Gregor Duncan joined Stars and Stripes on Dec. 14, 1943, traveling overseas with six other newspapermen who had volunteered for duty with the paper in the Mediterranean theater. He wound up in Algiers, which was unusual for an enlisted man but not for a member of the Stars and Stripes staff, where rank did not matter as much. The Duncans were able to take some time off, spending a few days at a former French hotel at the edge of the Sahara Desert, which the Army had taken over for R&R. At the hotel, the couple met Richard Llewellyn, author of How Green Was My Valley, who was working with British military information and also on R&R. Duncan and Llewellyn became very good friends, going to the Arab quarter together.
Upon their return, Janice was sent to Sardinia with two other Red Cross workers while her husband stayed in Algiers, working for Stars and Stripes. Duncan worked on various assignments for the paper, from field studies and recreations of battle scenes to maps and comic strips. While stationed in Algiers, he put his previous experiences to work by doing courtroom drawings of the Vichy government war crimes trial. Duncan’s panel cartoons were humorous in nature though some had a touch of the Bill Mauldin outlook to them—not unusual, given the reach and popularity of Mauldin’s work, especially among the dogfaces. Duncan’s single foray into the comic-strip format was a multipanel feature titled Close Order Close-Ups. This feature would sometimes consist of individual panels woven together to give a varied glimpse of army life, while at other times it would be more of a narrative sequence based upon a single character. The drawing was again a combination of Duncan’s illustration and cartooning styles. There was a touch of H.M. Bateman in Duncan’s figures and storytelling, with a similar scene-by-scene narration, topped off by some beautifully exaggerated and graphic figure work.
In March of 1944, Duncan was sent to Naples, Italy, where he met and befriended Bill Mauldin. Mauldin took Duncan around in his specially assigned Willy Jeep to show him the areas he’d be covering. Mauldin later wrote about Duncan in The Brass Ring, stating, “I was asked to escort Greg until he knew his way around.… He was an entertaining companion, with a cheerfulness and serenity about him, which I thought were mainly due to his huge artistic ability. I would take him for a visit of an hour or two with an artillery battery or an engineer platoon and he would fill whole notebooks with sketches in pen and chalk.… He was the only journalist I knew who had immediate rapport with soldiers.”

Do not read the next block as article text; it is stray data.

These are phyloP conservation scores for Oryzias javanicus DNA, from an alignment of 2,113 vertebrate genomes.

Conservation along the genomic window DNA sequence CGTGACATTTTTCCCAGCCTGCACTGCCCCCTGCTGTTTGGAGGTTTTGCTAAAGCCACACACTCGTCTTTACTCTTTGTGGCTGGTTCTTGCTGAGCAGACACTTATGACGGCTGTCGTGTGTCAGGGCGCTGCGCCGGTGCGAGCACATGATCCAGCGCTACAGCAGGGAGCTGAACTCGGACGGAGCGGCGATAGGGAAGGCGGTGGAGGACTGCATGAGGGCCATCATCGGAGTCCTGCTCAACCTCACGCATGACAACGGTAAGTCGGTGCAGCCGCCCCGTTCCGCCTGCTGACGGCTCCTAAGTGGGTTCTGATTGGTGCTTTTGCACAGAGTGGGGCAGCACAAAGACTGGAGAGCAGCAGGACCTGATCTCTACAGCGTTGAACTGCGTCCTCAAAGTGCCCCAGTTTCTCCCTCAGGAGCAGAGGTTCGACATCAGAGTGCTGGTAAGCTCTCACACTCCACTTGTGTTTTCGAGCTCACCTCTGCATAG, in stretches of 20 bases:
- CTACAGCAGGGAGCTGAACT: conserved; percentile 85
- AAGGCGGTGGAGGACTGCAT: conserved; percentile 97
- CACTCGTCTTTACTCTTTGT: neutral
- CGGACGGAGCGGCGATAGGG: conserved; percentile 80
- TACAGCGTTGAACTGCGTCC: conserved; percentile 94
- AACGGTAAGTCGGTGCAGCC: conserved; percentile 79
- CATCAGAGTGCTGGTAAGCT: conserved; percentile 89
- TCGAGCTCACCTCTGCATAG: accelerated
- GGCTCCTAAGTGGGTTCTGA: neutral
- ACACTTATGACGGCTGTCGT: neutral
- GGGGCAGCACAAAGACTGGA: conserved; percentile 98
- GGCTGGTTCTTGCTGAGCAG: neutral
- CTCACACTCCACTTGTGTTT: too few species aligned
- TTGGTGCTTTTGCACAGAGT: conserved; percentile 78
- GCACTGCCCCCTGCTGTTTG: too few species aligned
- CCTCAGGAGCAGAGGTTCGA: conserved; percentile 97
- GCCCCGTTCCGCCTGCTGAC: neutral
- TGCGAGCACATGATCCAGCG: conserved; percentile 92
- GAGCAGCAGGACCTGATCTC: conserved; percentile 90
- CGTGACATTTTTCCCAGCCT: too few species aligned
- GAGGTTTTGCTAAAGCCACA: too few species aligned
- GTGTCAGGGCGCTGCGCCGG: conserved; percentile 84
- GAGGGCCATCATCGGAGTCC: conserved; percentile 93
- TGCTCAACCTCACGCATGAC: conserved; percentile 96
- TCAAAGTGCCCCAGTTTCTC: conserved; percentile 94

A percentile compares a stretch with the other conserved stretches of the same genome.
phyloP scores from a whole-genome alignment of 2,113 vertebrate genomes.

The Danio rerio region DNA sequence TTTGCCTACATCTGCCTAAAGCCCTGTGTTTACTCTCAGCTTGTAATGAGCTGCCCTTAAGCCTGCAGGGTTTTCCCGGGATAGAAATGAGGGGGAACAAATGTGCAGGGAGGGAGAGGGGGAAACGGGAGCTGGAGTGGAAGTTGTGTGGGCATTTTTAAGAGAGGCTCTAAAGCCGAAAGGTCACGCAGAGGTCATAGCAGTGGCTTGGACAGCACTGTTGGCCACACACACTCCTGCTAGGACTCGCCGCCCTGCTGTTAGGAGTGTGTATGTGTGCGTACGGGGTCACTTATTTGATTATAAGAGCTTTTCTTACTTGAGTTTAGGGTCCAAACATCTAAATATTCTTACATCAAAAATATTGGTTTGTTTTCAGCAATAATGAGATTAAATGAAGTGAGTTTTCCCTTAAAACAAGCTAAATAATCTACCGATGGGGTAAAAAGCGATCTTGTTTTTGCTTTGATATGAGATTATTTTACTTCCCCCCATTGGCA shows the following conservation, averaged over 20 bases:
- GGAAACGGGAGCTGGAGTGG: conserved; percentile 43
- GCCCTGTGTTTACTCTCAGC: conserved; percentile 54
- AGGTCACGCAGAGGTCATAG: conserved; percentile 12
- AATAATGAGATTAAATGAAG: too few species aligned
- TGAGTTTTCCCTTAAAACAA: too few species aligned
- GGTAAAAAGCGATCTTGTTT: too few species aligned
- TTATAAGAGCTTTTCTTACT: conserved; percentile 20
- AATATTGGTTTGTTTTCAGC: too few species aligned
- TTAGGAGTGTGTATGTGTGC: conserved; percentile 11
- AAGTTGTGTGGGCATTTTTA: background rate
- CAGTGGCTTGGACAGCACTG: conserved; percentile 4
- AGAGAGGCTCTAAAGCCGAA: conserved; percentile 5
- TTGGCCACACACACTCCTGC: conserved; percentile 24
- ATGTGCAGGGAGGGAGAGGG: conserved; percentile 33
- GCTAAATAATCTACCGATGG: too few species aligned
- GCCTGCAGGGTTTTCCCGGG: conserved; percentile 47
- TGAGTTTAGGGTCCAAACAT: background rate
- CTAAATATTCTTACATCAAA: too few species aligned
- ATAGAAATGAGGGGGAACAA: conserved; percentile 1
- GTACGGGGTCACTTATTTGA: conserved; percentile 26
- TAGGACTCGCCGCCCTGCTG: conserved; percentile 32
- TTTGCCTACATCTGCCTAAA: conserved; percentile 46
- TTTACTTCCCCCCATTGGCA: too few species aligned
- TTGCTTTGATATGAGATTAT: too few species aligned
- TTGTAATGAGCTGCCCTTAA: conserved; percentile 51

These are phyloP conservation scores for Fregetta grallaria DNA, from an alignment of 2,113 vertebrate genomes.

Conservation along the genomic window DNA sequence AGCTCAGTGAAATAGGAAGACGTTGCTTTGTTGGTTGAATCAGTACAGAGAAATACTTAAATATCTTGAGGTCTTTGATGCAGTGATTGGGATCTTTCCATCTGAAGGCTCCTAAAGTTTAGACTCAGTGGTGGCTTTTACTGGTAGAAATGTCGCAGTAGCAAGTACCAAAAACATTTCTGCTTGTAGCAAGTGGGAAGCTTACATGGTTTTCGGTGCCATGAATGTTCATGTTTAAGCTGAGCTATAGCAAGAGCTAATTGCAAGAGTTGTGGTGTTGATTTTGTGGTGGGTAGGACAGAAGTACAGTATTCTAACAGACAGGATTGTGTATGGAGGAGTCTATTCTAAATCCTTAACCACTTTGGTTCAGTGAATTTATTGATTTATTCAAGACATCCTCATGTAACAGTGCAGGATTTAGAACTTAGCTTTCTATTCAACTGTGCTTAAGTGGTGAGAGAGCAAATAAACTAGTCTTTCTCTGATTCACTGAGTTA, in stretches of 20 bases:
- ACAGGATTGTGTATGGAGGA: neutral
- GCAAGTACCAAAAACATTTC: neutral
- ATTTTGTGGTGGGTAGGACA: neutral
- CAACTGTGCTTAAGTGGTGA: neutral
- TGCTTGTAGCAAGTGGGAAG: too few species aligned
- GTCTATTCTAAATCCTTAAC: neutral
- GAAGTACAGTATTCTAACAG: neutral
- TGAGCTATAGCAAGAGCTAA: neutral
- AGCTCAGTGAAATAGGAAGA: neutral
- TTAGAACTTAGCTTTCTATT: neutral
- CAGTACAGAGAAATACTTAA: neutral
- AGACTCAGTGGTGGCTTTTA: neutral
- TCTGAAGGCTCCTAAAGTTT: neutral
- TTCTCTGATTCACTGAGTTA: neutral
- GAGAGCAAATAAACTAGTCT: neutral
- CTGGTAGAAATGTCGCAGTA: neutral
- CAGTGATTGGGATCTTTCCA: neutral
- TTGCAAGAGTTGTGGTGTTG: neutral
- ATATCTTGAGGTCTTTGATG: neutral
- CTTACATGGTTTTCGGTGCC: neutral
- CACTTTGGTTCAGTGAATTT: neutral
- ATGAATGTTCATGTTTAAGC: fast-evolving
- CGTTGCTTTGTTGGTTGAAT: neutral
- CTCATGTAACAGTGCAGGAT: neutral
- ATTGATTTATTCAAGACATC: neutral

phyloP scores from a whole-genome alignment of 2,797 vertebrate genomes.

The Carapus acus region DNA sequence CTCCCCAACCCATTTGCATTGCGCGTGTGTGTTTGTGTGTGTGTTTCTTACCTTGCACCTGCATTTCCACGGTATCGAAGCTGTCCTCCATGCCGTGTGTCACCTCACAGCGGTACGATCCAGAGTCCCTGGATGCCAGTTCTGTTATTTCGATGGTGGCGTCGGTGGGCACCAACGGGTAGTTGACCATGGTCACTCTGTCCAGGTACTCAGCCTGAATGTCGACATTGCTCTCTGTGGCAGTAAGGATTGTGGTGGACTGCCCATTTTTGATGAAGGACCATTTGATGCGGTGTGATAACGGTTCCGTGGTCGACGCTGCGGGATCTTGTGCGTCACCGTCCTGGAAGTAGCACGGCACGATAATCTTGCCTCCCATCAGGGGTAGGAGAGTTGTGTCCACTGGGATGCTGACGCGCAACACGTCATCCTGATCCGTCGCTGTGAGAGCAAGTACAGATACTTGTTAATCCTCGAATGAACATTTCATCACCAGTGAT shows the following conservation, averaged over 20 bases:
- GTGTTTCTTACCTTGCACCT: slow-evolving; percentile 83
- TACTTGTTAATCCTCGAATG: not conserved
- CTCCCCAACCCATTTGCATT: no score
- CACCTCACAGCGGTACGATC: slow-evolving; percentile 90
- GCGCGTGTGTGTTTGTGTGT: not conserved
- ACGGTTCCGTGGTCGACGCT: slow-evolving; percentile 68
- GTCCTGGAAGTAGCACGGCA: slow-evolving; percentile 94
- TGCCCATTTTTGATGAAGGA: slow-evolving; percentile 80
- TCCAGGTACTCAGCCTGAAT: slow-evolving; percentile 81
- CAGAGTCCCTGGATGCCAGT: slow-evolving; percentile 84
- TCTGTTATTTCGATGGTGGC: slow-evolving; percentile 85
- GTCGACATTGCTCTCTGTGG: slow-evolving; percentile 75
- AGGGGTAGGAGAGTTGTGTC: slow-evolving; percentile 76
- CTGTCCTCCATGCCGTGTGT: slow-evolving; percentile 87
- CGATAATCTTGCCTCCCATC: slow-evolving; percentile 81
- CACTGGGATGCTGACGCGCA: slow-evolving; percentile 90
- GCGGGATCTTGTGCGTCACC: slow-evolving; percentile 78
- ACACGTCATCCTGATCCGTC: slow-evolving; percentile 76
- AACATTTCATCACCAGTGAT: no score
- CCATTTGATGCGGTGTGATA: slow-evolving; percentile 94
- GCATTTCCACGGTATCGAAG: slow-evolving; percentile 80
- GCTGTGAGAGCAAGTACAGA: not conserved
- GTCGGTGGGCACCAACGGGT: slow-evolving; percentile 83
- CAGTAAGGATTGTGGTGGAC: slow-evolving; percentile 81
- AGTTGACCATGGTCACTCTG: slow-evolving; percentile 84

Duncan’s personality was one of the keys to his life as a journalist-illustrator. He was someone whom people would open up to and share their stories. As Mrs. Duncan Goodhue later recalled, “…he also had the kind of personality that was very rare. In other words, some people make you feel that you’re the only person they’re listening to, whether you are or not; that you’re the center of attention.” That ability to get closer to his subjects allowed the readers and viewers a more intimate view of the people Duncan wrote and drew about. But as the staff of Stars and Stripes knew all too well, getting too close to the action sometimes resulted in tremendous loss.
In late May 1944, when the American Red Cross Enlisted Men’s club in Algiers closed down, Janice Duncan was reassigned to Naples. Bill Mauldin delivered Duncan to his wife, and the couple had a two-day reunion before Duncan was sent to Anzio. Duncan’s boss at the Anzio Stars and Stripes office was the longtime illustrator Ed Vebell, who had a strong impact on Mauldin’s work earlier in the war. Vebell was planning on heading out to the former beachhead at Anzio the day after Duncan arrived, but they decided to switch assignments to give Duncan a chance to familiarize himself with the area. Duncan and Sgt. Jack Raymond left for the beach head on May 29 to gather material for a new series of drawings. Duncan never returned. In the midafternoon, somewhere near the just-occupied town of Cori, with Duncan behind the wheel, the Jeep was hit by a German 88 shell. From his hospital bed, Raymond later said that “…a shell hole loomed up so suddenly that the jeep simply spun in and turned three times…” Duncan died from wounds from shell fragments.
Janice Duncan had gone to Ischia after her husband left for Anzio but received an urgent message from Ed Johnson—a correspondent from the Chicago Sun-Times who had become good friends with the Duncans—to return to Naples as soon as possible. Upon her return, Johnson told her the news of Gregor’s death. After that, Duncan’s widow felt that she could no longer work in the enlisted men’s clubs and asked to be reassigned. She was sent to the 38th Evacuation Hospital in Rome, which had formerly been in Anzio. In August 1944, two of Duncan’s best friends, Sgt. Bill Estoff, the Circulation Manager for Stars and Stripes, and Sgt. George McCoy, a Stars and Stripes staff member, took Janice Duncan to visit her husband’s grave in Anzio.